http://www.smogon.com/forums/showthread.php?t=45565 <<< Reading this thread might help you.

    2) Roles. The old fashioned roles such as "physical wall" "special wall" and the like seems to still plague the minds of new users. While we use these terms in discussion, it should be noted clearly that these are general terms used to ease discussion, and that is it. Roles are now used in team building because one needs it, not because it is a requirement for a team. For example, not every team needs to have a rapid spinner, nor does every team need a Spike user. There is no six role system for the "best team ever".

    3) A 6 vs 6 or 6 1 vs 1 matches? Many arguments still seem to boil down to this weird idea that Pokemon is a series of 6 1 vs 1 matches and that every Pokemon must find a way to beat its counters (an attitude prevalent in WiFi, especially with its fetish for useless Hidden Powers). Many good players talk of synergy - but where is this "synergy" when they are discussing bans and specific Pokemon? Many times people argue that this Pokemon being used in a certain way is "too much" for one reason or another - but how does that matter in a team match? Many people fail to "complete" the argument, so to speak.

    4) Tiering. The most common reasoning I have seen nowadays is "Uber X has some flaw. It should be tested." However, many of these arguments are senseless - paritcularly because the user commonly fails to grasp the full consequences of the tiering system.
  2. makiri

    makiri My vast and supreme will shall be done!
    is a Tiering Contributoris a Smogon IRC AOp Alumnusis a Forum Moderator Alumnusis a Contributor Alumnusis a Battle Server Moderator Alumnusis a Past WCoP Winneris a SPL Winner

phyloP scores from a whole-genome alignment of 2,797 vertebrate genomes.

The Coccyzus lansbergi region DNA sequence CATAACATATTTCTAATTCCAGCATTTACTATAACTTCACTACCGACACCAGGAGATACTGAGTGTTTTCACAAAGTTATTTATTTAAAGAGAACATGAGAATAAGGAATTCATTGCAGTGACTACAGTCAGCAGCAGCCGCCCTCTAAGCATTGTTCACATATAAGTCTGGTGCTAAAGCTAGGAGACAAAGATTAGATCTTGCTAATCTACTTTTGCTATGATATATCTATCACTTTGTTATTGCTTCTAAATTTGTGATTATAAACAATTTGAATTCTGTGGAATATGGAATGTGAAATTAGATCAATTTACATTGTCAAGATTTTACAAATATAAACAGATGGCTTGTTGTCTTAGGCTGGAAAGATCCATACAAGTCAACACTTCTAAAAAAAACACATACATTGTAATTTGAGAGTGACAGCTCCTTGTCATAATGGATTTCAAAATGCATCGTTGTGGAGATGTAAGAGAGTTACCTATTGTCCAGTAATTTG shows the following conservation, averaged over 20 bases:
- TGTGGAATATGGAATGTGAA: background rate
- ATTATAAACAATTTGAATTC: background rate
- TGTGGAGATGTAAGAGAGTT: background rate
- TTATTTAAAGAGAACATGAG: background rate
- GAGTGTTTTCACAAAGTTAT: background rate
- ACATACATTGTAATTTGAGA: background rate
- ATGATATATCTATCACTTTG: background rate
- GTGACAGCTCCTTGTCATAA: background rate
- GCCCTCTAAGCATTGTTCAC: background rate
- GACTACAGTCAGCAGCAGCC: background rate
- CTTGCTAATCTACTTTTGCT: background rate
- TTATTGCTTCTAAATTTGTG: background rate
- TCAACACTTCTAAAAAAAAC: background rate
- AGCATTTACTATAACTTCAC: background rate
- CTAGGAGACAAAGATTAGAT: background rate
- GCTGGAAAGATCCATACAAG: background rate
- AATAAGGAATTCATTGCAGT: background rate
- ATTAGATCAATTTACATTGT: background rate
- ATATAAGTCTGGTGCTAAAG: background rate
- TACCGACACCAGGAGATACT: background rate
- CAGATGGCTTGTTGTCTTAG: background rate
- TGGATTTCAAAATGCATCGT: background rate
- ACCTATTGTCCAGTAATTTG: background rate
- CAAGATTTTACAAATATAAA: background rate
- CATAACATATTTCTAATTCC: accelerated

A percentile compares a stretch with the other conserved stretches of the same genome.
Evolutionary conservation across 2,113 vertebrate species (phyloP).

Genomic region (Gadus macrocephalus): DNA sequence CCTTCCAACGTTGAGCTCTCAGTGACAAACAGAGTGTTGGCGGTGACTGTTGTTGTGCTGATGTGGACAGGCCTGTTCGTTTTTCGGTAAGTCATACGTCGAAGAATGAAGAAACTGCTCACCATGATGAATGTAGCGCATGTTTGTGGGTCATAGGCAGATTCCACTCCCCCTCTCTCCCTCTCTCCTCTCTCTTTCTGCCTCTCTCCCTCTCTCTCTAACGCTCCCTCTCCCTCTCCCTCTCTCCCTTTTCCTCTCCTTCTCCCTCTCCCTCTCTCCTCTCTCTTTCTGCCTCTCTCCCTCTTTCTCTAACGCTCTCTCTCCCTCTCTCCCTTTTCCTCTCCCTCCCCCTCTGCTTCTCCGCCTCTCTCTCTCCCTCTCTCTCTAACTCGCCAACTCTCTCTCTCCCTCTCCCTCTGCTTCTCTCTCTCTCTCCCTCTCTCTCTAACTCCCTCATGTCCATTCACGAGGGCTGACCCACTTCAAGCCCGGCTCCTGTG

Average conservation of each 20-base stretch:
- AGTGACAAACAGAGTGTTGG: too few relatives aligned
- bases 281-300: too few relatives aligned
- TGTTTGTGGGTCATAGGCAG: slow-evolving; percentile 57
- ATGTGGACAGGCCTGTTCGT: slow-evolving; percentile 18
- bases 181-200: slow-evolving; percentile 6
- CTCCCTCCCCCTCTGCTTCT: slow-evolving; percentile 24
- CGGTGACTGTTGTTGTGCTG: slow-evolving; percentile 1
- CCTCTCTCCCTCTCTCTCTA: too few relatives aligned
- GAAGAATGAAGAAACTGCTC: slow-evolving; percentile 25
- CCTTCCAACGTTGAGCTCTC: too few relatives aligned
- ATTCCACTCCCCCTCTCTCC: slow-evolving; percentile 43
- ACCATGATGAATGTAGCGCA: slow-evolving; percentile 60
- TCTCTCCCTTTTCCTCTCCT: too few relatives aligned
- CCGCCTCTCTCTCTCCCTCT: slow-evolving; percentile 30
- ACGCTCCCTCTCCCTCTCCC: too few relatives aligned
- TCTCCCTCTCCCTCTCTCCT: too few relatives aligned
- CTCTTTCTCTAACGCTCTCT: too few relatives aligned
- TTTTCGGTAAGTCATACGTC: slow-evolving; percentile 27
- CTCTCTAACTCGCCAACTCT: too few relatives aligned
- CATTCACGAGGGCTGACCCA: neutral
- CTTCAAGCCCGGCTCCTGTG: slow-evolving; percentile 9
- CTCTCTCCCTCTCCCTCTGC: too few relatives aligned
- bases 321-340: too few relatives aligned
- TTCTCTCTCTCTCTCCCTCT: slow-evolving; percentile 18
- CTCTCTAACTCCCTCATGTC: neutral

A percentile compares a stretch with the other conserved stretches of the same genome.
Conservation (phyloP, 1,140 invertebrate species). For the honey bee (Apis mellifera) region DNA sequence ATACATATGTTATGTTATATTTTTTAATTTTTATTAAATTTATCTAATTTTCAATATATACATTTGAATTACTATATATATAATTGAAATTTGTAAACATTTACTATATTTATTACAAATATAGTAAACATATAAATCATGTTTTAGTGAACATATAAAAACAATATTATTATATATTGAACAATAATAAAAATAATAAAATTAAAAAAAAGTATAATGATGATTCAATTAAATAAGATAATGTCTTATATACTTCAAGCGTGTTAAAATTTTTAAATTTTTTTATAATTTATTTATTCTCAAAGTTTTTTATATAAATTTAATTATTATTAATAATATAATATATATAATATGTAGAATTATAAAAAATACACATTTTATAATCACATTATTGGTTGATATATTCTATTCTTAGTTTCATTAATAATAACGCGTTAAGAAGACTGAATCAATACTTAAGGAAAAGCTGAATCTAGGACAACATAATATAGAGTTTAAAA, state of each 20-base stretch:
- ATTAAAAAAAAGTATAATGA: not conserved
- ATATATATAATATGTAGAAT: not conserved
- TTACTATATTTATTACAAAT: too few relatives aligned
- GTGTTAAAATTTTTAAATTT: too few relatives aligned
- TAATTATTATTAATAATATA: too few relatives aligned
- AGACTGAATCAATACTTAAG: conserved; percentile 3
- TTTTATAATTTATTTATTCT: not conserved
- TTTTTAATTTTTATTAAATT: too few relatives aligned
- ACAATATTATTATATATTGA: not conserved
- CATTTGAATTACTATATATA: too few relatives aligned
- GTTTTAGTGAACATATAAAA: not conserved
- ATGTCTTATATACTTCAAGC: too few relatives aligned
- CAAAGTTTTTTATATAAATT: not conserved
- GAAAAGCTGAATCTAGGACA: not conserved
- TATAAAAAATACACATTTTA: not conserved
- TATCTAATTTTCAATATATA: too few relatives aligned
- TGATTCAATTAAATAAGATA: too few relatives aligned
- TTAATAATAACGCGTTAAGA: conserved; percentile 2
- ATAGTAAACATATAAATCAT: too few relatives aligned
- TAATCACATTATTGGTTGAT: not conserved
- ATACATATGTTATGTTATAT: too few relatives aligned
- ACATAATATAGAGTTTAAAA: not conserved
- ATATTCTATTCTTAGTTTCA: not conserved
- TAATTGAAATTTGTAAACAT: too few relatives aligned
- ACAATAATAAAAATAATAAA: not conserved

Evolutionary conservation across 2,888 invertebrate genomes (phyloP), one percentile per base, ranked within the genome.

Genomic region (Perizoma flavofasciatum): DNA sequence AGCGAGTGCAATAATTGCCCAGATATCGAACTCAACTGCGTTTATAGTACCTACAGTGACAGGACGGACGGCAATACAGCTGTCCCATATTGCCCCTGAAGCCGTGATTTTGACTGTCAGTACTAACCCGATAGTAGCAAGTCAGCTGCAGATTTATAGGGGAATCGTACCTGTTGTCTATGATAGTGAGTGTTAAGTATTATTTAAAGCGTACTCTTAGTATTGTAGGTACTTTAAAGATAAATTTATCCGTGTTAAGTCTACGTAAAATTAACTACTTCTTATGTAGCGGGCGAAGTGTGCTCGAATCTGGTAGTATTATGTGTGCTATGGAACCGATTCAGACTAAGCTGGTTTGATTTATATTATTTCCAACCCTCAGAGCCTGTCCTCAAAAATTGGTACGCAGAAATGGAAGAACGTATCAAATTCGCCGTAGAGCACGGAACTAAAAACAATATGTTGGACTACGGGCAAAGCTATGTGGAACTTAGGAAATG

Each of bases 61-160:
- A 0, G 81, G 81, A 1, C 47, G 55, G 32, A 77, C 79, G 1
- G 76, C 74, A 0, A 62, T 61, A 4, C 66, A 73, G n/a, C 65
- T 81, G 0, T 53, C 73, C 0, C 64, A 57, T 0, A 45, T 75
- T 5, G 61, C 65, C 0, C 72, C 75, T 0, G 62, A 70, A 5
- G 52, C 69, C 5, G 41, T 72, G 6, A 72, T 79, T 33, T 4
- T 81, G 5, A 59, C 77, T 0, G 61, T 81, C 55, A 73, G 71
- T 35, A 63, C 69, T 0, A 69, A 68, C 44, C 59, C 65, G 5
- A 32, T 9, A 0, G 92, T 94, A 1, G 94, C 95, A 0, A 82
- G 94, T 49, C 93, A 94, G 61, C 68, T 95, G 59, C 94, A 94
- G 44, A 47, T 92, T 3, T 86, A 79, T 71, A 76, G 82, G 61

Joined:
    Jun 24, 2006
    Messages:
    4,226
    This is a good guide for discussions, I urge everyone who participates in community discussions to read this and understand it. If you have any thoughts or additions feel free to state them and we will discuss it.
  3. Aldaron

    Aldaron All da lil birdies chirpin
    is a Tournament Directoris a Battle Server Administratoris a Smogon IRC SOPis a Tiering Contributoris a Contributor to Smogonis an Administrator
    OU and IRC Leader

    Joined:
    Aug 5, 2007
    Messages:
    4,333
    Emphasizing two things here:

    1.) The straw man idea. It isn't a fallacy, but it quickly derails threads. Try your best to avoid it.

    2.) The archaic nature of the standard definition of counter. In fact, I don't even think counters should hold any significance other than simple support; they are by no means "determining evidence." Countering everything in DP is impossible, and countering many variations of just the common Pokemon is difficult itself. We work more to beat these Pokemon than counter them, so be sure to think about it from this perspective as well.
  4. Bologo

    Bologo Have fun with birds and bees.
    is a Contributor Alumnus

    Joined:
    May 7, 2006
    Messages:
    2,841
    I might as well throw this in for this thread as well:

    http://www.csun.edu/~dgw61315/fallacies.html

    Tang, this is the website that you gave me when I asked about arguments in my congregation thread. I believe that it will help people a lot in these discussions as well to realize what all of the fallacies are, so that they can know when to use them, and how to point them out. Thanks for giving me this website by the way, it was pretty cool to see all the fallacies I was making before.